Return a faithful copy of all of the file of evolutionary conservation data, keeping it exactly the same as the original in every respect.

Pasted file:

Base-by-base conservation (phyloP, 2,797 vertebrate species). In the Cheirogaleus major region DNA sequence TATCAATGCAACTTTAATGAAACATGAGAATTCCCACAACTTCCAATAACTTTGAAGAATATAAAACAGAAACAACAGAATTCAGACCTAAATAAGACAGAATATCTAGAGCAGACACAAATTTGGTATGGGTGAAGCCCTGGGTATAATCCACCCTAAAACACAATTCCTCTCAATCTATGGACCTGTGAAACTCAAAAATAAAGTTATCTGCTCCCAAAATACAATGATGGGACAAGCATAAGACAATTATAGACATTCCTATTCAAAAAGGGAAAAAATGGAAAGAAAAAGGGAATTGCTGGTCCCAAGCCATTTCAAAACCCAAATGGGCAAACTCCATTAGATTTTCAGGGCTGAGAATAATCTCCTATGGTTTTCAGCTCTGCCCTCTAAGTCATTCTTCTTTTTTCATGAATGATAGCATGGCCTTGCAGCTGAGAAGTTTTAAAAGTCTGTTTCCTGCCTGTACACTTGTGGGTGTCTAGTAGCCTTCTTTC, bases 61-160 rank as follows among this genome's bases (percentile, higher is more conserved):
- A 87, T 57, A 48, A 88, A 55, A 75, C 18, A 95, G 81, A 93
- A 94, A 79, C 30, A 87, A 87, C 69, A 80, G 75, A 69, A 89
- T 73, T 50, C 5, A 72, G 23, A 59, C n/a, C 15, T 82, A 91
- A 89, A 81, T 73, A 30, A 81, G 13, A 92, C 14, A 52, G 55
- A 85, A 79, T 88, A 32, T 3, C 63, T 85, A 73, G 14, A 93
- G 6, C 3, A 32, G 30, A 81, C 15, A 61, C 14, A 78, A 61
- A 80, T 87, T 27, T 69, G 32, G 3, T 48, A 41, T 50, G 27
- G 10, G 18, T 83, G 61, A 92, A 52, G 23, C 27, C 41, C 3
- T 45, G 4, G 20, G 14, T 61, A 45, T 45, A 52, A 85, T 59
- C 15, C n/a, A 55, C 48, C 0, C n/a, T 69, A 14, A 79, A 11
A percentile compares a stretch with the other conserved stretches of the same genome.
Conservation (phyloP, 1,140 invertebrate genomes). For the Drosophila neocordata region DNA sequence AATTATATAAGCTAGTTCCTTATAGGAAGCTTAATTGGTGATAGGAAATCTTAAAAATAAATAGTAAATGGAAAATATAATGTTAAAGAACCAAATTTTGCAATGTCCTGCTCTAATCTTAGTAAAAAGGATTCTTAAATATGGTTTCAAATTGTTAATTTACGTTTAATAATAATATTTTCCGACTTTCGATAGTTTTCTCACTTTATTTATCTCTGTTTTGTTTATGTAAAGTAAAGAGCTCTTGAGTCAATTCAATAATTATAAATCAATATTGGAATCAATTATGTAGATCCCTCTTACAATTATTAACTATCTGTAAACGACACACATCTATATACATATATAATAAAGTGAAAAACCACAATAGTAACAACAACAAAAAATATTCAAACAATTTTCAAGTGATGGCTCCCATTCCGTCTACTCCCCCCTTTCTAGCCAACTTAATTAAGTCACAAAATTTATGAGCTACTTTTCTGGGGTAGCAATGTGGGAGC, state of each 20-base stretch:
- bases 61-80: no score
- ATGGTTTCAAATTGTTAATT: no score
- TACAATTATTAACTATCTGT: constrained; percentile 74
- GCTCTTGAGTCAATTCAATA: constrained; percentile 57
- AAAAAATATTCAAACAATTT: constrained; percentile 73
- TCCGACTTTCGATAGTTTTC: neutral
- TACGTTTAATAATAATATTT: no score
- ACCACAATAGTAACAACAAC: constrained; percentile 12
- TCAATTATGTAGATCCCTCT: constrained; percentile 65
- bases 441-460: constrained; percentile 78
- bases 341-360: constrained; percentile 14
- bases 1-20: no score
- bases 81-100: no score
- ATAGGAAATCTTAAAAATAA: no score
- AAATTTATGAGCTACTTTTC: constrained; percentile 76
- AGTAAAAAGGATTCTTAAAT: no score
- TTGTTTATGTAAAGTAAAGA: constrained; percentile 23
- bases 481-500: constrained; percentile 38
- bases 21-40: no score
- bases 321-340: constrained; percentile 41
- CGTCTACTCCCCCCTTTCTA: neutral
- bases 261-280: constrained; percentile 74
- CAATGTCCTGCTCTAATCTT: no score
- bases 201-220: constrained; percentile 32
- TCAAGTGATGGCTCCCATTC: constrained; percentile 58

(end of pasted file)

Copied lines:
Base-by-base conservation (phyloP, 2,797 vertebrate species). In the Cheirogaleus major region DNA sequence TATCAATGCAACTTTAATGAAACATGAGAATTCCCACAACTTCCAATAACTTTGAAGAATATAAAACAGAAACAACAGAATTCAGACCTAAATAAGACAGAATATCTAGAGCAGACACAAATTTGGTATGGGTGAAGCCCTGGGTATAATCCACCCTAAAACACAATTCCTCTCAATCTATGGACCTGTGAAACTCAAAAATAAAGTTATCTGCTCCCAAAATACAATGATGGGACAAGCATAAGACAATTATAGACATTCCTATTCAAAAAGGGAAAAAATGGAAAGAAAAAGGGAATTGCTGGTCCCAAGCCATTTCAAAACCCAAATGGGCAAACTCCATTAGATTTTCAGGGCTGAGAATAATCTCCTATGGTTTTCAGCTCTGCCCTCTAAGTCATTCTTCTTTTTTCATGAATGATAGCATGGCCTTGCAGCTGAGAAGTTTTAAAAGTCTGTTTCCTGCCTGTACACTTGTGGGTGTCTAGTAGCCTTCTTTC, bases 61-160 rank as follows among this genome's bases (percentile, higher is more conserved):
- A 87, T 57, A 48, A 88, A 55, A 75, C 18, A 95, G 81, A 93
- A 94, A 79, C 30, A 87, A 87, C 69, A 80, G 75, A 69, A 89
- T 73, T 50, C 5, A 72, G 23, A 59, C n/a, C 15, T 82, A 91
- A 89, A 81, T 73, A 30, A 81, G 13, A 92, C 14, A 52, G 55
- A 85, A 79, T 88, A 32, T 3, C 63, T 85, A 73, G 14, A 93
- G 6, C 3, A 32, G 30, A 81, C 15, A 61, C 14, A 78, A 61
- A 80, T 87, T 27, T 69, G 32, G 3, T 48, A 41, T 50, G 27
- G 10, G 18, T 83, G 61, A 92, A 52, G 23, C 27, C 41, C 3
- T 45, G 4, G 20, G 14, T 61, A 45, T 45, A 52, A 85, T 59
- C 15, C n/a, A 55, C 48, C 0, C n/a, T 69, A 14, A 79, A 11
A percentile compares a stretch with the other conserved stretches of the same genome.
Conservation (phyloP, 1,140 invertebrate genomes). For the Drosophila neocordata region DNA sequence AATTATATAAGCTAGTTCCTTATAGGAAGCTTAATTGGTGATAGGAAATCTTAAAAATAAATAGTAAATGGAAAATATAATGTTAAAGAACCAAATTTTGCAATGTCCTGCTCTAATCTTAGTAAAAAGGATTCTTAAATATGGTTTCAAATTGTTAATTTACGTTTAATAATAATATTTTCCGACTTTCGATAGTTTTCTCACTTTATTTATCTCTGTTTTGTTTATGTAAAGTAAAGAGCTCTTGAGTCAATTCAATAATTATAAATCAATATTGGAATCAATTATGTAGATCCCTCTTACAATTATTAACTATCTGTAAACGACACACATCTATATACATATATAATAAAGTGAAAAACCACAATAGTAACAACAACAAAAAATATTCAAACAATTTTCAAGTGATGGCTCCCATTCCGTCTACTCCCCCCTTTCTAGCCAACTTAATTAAGTCACAAAATTTATGAGCTACTTTTCTGGGGTAGCAATGTGGGAGC, state of each 20-base stretch:
- bases 61-80: no score
- ATGGTTTCAAATTGTTAATT: no score
- TACAATTATTAACTATCTGT: constrained; percentile 74
- GCTCTTGAGTCAATTCAATA: constrained; percentile 57
- AAAAAATATTCAAACAATTT: constrained; percentile 73
- TCCGACTTTCGATAGTTTTC: neutral
- TACGTTTAATAATAATATTT: no score
- ACCACAATAGTAACAACAAC: constrained; percentile 12
- TCAATTATGTAGATCCCTCT: constrained; percentile 65
- bases 441-460: constrained; percentile 78
- bases 341-360: constrained; percentile 14
- bases 1-20: no score
- bases 81-100: no score
- ATAGGAAATCTTAAAAATAA: no score
- AAATTTATGAGCTACTTTTC: constrained; percentile 76
- AGTAAAAAGGATTCTTAAAT: no score
- TTGTTTATGTAAAGTAAAGA: constrained; percentile 23
- bases 481-500: constrained; percentile 38
- bases 21-40: no score
- bases 321-340: constrained; percentile 41
- CGTCTACTCCCCCCTTTCTA: neutral
- bases 261-280: constrained; percentile 74
- CAATGTCCTGCTCTAATCTT: no score
- bases 201-220: constrained; percentile 32
- TCAAGTGATGGCTCCCATTC: constrained; percentile 58